Josh Marshall turns in a brilliant piece on the historical roots of Hillary Clinton’s victories in several eastern states: it’s not the whites, it’s the mountains. This post weaves together history and current demography to paint a compelling picture of the current primary race. It would be interesting to know if this same theory bears itself out in other voting records in other races, primary and general:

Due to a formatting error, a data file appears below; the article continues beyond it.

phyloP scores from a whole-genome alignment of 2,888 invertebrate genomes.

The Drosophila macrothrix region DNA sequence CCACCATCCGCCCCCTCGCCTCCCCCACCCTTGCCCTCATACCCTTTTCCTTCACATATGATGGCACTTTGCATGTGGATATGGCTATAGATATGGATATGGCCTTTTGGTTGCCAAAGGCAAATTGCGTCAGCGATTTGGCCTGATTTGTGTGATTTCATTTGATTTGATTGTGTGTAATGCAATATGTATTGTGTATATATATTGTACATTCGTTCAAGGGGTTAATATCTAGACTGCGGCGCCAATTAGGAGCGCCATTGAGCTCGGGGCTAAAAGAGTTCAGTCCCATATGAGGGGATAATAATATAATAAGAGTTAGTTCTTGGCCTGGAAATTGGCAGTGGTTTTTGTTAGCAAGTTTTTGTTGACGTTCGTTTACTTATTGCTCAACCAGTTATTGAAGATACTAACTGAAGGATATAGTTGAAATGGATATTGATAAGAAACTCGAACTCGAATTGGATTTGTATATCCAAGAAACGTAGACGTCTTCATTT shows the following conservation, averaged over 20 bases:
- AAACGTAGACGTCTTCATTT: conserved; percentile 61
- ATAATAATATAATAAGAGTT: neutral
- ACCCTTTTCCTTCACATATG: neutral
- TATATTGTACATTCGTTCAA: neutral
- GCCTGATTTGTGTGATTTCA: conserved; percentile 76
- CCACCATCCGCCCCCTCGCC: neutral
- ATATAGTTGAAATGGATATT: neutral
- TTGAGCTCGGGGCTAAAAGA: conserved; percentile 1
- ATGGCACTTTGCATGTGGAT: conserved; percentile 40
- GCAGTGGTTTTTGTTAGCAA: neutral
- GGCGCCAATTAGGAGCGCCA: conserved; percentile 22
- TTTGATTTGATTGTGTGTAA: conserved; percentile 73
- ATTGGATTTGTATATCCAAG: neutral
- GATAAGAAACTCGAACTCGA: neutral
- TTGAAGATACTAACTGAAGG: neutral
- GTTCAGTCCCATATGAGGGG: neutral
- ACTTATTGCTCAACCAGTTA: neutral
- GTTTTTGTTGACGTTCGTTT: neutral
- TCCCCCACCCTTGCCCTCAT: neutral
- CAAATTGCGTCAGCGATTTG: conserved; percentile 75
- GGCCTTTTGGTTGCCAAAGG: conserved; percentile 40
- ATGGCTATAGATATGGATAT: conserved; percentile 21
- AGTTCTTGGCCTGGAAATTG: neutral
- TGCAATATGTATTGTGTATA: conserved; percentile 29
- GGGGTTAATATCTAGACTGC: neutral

. . . During the 18th and 19th centuries, in the middle Atlantic and particularly in the Southern states, there was a long-standing cleavage between the coastal and ‘piedmont’ regions on the one hand and the upcountry areas to the west on the other. It’s really the coastal lowlands and the Appalachian districts. On the other side of the Appalachian mountain range the pattern is flipped, with the Appalachians in the east and the lowlands in the west. . .